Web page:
SOC 4510  
Social Deviance
3 Credit Hours

Course Information
Course Description:

Deviance is a diverse and controversial concept, which is of great importance to society and individuals. Using primarily a sociological perspective this course will explore definitions of deviance, theoretical perspectives, which attempt to explain deviance, and how deviance is organized and managed. The course will take a social constructionist and interactionist perspective looking at the processes that create and control deviance. Contemporary forms of deviance will also be analyzed and discussed.

Course Objectives: 1.  Expose students to the various perspectives on how deviance is defined and constructed.
2.  Expose students to the major theoretical perspectives that have been used to analyze and explain deviant   behavior.
3.  Explore contemporary forms of deviance, and how society attempts to manage and control them.
4. Broaden the perspectives of students regarding deviance, social order, and social control.
Prerequisites and Corequisites:   Sociology 1010: Introduction to Sociology
Course Topics: 1. Definitions, Social Construction, and Measurement
2. Deviant Events and Social Control
3. Anomie and Conflict Theories
4. Labeling, Control, and Learning Theories
5. Interpersonal Violence
6. Nonviolent Crime
7. White-Collar and Corporate Crime
8. Drugs and Alcohol
9. Sexual Deviance
10. Mental Illness
Specific Course Requirements:

The student must have a basic knowledge of computers, the Internet, and email. The student's computer must have Microsoft Word and Adobe Acrobat reader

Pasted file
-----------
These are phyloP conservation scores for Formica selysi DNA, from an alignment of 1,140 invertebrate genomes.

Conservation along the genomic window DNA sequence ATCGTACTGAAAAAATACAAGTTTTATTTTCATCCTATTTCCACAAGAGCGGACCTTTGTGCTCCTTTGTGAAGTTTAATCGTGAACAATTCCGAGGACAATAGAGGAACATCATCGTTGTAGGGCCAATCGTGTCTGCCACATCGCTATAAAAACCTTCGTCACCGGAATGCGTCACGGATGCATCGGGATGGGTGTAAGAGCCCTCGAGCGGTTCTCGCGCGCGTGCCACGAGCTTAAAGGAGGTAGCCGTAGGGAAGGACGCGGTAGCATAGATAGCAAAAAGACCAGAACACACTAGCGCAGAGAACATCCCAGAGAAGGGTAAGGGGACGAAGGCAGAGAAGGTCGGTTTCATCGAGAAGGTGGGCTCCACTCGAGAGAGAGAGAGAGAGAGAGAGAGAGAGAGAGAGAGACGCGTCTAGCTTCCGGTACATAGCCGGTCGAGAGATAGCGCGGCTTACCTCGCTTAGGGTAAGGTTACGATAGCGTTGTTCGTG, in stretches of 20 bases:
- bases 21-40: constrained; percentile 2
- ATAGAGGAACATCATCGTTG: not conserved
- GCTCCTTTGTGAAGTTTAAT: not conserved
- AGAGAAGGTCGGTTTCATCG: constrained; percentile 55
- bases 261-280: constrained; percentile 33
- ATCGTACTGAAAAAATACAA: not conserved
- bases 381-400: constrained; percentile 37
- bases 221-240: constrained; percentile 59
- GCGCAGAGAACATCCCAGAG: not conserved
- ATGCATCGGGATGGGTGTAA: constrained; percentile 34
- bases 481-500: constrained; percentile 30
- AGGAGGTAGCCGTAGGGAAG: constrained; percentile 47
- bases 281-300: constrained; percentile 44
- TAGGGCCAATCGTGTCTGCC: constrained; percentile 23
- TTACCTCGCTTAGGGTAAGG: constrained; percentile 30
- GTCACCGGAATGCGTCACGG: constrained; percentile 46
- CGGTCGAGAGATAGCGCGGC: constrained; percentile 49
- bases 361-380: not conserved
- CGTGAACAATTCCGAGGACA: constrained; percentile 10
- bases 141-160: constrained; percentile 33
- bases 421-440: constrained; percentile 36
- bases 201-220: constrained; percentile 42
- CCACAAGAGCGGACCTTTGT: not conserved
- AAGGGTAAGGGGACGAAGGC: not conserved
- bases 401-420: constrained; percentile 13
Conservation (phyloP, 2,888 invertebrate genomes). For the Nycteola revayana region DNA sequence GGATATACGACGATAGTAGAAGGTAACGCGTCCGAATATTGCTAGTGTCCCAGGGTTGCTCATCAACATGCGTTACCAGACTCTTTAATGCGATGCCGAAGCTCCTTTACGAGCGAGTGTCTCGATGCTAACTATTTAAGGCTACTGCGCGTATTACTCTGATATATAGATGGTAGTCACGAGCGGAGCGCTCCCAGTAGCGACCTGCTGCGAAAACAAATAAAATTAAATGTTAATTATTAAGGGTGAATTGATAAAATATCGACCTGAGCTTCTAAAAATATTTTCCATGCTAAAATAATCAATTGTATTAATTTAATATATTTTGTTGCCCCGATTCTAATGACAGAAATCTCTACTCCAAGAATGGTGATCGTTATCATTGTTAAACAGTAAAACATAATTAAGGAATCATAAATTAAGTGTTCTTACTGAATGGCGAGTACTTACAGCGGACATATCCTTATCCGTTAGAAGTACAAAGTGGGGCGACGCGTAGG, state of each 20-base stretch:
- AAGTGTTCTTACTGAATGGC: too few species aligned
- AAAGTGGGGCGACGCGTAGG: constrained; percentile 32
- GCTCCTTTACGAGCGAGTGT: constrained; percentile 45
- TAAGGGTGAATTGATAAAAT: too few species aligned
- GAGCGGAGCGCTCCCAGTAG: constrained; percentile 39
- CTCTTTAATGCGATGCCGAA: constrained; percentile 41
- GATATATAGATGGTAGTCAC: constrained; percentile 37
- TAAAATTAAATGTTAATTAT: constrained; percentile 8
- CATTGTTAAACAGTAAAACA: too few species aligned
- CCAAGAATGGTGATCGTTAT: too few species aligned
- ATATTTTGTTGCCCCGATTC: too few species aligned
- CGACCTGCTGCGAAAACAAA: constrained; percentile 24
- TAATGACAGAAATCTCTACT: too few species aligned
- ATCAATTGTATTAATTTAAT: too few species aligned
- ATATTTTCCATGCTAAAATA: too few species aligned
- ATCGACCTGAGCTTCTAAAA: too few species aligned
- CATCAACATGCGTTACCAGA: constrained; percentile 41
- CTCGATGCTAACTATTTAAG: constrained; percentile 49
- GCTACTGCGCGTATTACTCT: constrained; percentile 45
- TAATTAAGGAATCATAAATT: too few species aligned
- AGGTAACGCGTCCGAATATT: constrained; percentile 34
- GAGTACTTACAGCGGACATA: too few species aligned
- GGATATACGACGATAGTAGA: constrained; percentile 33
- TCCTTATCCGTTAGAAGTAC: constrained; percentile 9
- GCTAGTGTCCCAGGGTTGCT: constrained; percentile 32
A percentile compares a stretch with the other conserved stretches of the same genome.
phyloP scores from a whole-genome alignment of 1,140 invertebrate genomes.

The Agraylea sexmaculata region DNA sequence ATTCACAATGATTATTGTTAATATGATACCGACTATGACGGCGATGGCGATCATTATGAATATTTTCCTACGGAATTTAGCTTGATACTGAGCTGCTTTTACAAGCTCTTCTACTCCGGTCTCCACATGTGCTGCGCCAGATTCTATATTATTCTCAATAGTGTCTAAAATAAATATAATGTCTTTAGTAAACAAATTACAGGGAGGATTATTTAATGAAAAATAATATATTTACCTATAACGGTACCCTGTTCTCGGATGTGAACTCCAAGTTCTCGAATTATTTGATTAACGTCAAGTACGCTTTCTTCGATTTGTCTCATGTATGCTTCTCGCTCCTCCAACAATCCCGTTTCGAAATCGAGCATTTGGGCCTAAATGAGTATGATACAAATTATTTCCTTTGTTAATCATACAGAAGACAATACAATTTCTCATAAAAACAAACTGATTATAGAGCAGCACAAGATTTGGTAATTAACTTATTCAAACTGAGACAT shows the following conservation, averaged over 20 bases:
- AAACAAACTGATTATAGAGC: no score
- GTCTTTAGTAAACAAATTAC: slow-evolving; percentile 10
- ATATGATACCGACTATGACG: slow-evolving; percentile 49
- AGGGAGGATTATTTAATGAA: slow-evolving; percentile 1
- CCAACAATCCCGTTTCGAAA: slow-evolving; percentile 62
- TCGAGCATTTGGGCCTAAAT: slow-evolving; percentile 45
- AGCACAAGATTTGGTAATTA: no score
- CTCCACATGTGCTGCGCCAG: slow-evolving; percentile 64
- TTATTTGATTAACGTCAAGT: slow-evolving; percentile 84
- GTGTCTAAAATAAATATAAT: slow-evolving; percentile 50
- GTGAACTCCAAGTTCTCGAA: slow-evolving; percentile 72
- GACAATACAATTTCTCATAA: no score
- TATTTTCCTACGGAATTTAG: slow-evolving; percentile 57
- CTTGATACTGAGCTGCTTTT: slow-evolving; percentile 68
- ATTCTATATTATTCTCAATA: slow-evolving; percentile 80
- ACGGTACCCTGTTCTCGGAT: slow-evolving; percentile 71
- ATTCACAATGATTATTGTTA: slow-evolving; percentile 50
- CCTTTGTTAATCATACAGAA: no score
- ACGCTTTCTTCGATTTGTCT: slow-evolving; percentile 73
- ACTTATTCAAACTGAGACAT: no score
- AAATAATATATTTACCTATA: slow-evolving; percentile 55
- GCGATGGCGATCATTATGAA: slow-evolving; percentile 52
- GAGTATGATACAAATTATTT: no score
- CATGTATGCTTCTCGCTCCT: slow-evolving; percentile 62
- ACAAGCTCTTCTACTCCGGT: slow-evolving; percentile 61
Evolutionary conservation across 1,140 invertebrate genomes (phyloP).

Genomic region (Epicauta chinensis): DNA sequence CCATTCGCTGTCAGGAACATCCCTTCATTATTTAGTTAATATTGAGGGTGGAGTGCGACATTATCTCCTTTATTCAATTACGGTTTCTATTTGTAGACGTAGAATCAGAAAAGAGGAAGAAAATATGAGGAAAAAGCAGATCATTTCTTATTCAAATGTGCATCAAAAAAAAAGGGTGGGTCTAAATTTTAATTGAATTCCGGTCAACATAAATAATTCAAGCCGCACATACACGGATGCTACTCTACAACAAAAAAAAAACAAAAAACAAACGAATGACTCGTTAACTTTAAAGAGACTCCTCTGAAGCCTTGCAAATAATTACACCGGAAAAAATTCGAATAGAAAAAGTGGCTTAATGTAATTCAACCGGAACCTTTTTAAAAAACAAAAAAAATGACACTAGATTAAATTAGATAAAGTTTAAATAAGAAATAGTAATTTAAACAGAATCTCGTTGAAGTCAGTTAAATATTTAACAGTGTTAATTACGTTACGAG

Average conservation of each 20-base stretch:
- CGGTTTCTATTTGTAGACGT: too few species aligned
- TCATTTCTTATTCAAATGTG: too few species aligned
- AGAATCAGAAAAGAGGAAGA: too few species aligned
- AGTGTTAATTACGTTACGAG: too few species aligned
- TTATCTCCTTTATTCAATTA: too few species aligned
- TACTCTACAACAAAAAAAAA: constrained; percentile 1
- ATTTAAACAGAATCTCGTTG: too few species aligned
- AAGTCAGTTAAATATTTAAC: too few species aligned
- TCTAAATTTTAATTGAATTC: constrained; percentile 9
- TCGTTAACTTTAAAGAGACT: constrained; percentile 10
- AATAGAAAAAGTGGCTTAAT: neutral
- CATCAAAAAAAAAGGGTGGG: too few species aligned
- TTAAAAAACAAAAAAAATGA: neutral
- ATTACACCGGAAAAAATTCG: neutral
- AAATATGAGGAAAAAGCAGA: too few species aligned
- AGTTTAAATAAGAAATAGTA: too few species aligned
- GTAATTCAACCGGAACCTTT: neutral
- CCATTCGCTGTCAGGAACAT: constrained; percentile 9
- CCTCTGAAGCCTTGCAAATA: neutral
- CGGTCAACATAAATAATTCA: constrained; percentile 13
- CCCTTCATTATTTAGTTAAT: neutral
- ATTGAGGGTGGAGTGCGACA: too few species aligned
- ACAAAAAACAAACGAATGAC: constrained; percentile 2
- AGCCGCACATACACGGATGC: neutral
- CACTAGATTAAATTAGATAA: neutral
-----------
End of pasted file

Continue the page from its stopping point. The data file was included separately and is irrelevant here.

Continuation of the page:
Textbooks, Supplementary Materials, Hardware and Software Requirements
Required Textbooks: Sociology of Deviant Behavior 12th Edition
Marshall B. Clinard, Robert F. Meier
Wadsworth Publishing
ISBN: 0-15-506569-6

The textbook is available at the RODP virtual bookstore http://www.bkstr.com/

Supplementary Materials: None
Hardware Requirements: The minimum requirements can be found at http://www.rodp.org/students/hardware_software.htm
Software Requirements:

The minimum requirements can be found at http://www.rodp.org/students/hardware_software.htm

Specific software required for this course-Microsoft Word and Adobe Acrobat

Assessment and Grading
Testing Procedures:

The course is divided into five-three week modules. Students will have to take a timed online multiple-choice quiz for each module, and complete several essay questions and assignments, which will not be timed. The students can take the quiz and submit the essay answers anytime during the three weeks, but must have completed both the end of the third week of the module. 

Grading Procedure:

The grade will be based on quiz scores, assignment and essay grades, and discussion participation.
There will be five discussion topics to which students will have to make weekly posts, each of these lasting three weeks. Grading of the discussion participation will be based on the quality and quantity of posts, and the frequency of reading the posts of others. 

No one part of the course will constitute a large portion of the final grade, but work must consistently be done in a conscientious and accomplished manner in order for the student to receive an A or a B.